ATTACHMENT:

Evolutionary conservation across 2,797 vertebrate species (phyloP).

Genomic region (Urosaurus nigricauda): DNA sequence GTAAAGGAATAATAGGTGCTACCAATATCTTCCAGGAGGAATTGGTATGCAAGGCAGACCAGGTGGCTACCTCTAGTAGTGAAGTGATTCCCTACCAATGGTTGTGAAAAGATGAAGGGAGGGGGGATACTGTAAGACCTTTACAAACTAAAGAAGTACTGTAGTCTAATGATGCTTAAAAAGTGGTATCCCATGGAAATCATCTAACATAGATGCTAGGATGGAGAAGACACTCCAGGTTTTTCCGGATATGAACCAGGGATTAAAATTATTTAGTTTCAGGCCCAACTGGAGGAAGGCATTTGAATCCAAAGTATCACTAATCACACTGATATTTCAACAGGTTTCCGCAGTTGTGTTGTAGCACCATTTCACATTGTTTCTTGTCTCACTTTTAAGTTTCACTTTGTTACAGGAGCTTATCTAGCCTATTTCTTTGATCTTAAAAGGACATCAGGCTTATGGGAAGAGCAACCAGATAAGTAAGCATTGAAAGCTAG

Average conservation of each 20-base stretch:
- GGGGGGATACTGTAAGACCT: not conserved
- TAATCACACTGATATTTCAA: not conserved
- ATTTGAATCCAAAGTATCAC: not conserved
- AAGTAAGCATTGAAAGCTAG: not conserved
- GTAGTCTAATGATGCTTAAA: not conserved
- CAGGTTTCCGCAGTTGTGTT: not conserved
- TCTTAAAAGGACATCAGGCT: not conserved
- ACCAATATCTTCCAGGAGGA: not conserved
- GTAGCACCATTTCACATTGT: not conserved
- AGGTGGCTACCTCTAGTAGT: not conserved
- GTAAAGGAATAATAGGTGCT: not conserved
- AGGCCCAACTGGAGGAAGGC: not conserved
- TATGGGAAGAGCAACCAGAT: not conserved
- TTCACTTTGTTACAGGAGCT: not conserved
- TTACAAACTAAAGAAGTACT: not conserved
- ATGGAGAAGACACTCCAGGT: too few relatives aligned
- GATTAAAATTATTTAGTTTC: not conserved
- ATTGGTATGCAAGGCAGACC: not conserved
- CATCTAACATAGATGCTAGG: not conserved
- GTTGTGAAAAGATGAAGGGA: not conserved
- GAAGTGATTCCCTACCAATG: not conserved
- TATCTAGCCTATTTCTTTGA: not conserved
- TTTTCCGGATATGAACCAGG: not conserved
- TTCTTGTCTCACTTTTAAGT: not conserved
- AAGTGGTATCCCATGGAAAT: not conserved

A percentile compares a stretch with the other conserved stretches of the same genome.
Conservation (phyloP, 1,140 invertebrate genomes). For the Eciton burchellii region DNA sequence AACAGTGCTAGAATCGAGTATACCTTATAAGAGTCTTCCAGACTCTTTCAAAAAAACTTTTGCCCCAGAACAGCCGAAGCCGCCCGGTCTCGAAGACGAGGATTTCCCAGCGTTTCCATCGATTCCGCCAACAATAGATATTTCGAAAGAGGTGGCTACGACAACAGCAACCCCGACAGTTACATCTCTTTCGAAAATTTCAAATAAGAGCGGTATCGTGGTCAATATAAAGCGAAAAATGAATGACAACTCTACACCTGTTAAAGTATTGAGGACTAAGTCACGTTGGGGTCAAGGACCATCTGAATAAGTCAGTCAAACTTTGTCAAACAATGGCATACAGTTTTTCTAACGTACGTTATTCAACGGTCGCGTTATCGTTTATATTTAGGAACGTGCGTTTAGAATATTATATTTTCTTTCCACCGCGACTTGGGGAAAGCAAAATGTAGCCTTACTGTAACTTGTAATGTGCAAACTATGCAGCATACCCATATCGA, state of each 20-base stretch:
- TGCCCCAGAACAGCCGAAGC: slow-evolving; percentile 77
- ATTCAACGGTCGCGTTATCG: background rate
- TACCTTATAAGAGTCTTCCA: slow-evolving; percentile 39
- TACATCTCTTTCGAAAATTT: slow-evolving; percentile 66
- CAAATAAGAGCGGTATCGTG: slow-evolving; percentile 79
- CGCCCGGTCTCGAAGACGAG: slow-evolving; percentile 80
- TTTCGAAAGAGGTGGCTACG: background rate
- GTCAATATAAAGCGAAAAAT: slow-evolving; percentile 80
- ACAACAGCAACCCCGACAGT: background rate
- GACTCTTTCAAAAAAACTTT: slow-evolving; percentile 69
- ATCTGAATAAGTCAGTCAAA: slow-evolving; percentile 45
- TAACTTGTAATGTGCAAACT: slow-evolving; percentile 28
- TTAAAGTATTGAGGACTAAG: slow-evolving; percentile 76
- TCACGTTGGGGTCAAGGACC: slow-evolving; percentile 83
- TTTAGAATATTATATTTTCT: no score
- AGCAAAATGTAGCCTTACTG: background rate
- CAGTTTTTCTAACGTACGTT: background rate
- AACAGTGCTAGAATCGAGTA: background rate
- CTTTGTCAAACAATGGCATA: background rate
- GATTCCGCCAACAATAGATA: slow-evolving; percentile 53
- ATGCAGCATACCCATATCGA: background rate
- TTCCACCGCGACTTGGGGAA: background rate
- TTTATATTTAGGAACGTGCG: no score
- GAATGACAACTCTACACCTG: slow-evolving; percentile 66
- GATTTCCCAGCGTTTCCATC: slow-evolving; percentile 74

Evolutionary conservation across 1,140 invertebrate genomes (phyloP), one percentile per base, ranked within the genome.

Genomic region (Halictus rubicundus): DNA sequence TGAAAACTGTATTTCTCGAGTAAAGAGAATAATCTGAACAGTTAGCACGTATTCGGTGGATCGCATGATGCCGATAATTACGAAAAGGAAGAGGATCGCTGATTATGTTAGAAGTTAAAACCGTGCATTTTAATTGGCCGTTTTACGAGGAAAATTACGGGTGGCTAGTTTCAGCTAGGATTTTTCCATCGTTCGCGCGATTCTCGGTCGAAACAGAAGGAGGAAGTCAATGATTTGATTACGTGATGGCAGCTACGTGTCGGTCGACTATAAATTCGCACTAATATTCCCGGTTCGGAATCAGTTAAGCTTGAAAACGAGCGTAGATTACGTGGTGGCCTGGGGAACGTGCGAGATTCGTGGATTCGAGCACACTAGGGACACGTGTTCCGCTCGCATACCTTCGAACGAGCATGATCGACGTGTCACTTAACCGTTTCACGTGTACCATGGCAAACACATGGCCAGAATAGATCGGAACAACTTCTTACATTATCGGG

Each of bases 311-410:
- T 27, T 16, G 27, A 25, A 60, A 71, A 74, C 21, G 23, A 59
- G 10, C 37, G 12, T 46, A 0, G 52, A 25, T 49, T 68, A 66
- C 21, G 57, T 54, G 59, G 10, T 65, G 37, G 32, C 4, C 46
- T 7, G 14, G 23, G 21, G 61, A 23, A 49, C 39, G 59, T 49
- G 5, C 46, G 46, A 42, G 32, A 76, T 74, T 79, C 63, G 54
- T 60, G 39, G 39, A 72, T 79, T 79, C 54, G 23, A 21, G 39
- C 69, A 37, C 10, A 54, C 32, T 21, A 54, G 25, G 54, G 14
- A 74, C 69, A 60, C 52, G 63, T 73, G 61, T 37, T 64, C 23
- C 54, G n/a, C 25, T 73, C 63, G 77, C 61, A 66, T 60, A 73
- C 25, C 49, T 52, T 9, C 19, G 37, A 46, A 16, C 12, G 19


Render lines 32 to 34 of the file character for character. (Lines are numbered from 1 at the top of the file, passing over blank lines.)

- ATTCAACGGTCGCGTTATCG: background rate
- TACCTTATAAGAGTCTTCCA: slow-evolving; percentile 39
- TACATCTCTTTCGAAAATTT: slow-evolving; percentile 66